The Corner

What could be worse than ElBaradei?

Jay could not be more correct that Mohammed ElBaradei is a menace. He is more responsible than any non-Iranian for the progress the mullahs have made on their nuke program (with dishonorable mention to China and Russia) — although I think another Egyptian, Yasser Arafat, may have been a worse Nobel choice. I also agree that, under the circumstances, Egypt could do worse than having ElBaradei running its government. Some perspective: the guy I convicted in 1995,  Omar Abdel Rahman — the Blind Sheikh who issued the fatwa approving the murder of Anwar Sadat and tried energetically to have his successor, Hosni Mubarak, killed — was a great admirer of Ayatollah Khomeini Islamist revolution in Iran and hoped to replicate it (a Sunni version of it) in Egypt, with himself recognized as the top Islamic authority advising the sharia government.

We are beginning to see take shape, though, the something that could be worse than ElBaradei: ElBaradei in collusion with the Muslim Brotherhood.

Assuming the ouster of Mubarak, the Brotherhood has just announced its official support for the establishment of a transitional government under the direction of ElBaradei. In hearing Fox News report this, I was astonished to hear a correspondent opine that just because the Brotherhood is offering its support does not mean ElBaradei would want it. 

A few days ago, ElBaradei gave an interview to Der Spiegel — Aaron Klein reported on it at WND yesterday. As Klein noted, ElBaradei is widely seen as a staunch ally of the Brotherhood (surprise!) and gave a spirited defense of them that was about as honest as his disclosures about the Iranian nuclear program used to be: “We should stop demonizing the Muslim Brotherhood,” he insisted. According to ElBaradei, the Brothers “have not committed any acts of violence in five decades.” [ACM note: the Brotherhood killed Sadat in 1981; Hamas kills people everyday.] ElBaradei, who also admires President Obama ardently, said that the Brothers just “want change.” Thus, he concludes, “If we want democracy and freedom, we have to include them instead of marginalizing them.” [ACM: Yeah, just like we did with Hamas — and how’s that workin’ out?]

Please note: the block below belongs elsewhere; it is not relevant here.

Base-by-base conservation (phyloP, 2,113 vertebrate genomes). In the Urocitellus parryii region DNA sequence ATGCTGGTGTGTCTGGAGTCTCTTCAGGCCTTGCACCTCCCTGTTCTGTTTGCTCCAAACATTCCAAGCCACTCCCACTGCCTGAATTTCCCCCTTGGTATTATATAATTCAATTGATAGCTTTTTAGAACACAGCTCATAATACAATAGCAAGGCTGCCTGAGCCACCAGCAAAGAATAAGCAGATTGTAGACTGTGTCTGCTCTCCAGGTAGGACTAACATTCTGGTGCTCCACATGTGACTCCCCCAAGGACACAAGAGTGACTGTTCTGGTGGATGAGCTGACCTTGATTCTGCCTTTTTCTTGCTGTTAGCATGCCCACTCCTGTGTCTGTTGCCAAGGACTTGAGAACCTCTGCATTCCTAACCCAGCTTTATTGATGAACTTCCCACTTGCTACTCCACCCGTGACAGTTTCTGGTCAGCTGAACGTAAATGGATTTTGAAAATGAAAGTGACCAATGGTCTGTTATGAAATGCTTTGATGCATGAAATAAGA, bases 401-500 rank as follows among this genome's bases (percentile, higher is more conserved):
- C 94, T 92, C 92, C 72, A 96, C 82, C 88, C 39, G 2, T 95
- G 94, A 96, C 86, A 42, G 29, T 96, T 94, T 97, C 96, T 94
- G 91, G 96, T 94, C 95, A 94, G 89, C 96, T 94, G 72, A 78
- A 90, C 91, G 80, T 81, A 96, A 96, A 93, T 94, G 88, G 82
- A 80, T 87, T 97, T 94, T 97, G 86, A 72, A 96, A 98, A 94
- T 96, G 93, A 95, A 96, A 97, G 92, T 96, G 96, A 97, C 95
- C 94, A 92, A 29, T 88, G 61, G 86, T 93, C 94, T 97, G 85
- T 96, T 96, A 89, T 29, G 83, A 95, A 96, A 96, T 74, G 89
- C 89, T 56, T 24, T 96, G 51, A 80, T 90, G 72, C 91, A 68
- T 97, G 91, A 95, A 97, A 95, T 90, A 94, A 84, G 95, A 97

For its part, the Obama administration — which has made outreach to the Muslim Brotherhood and its American affiliates a policy priority — reciprocates ElBaradei’s admiration. Robert Gibbs said Friday that the president knows ElBaradei well and has worked closely with him. 

By the way, ElBaradei also says “Israel is the number one threat to the Middle East,” and has expressed strong support for the Palestinian “resistance,” particularly in Hamas-controlled Gaza (which he calls “the world’s largest prison”), because, in his opinion, “the Israeli occupation only understands the language of violence.”

Makes you wonder how ElBaradei and the Muslim Brotherhood managed to find each other — they’re so very different. Amazing to see the forces that “change” brings together.

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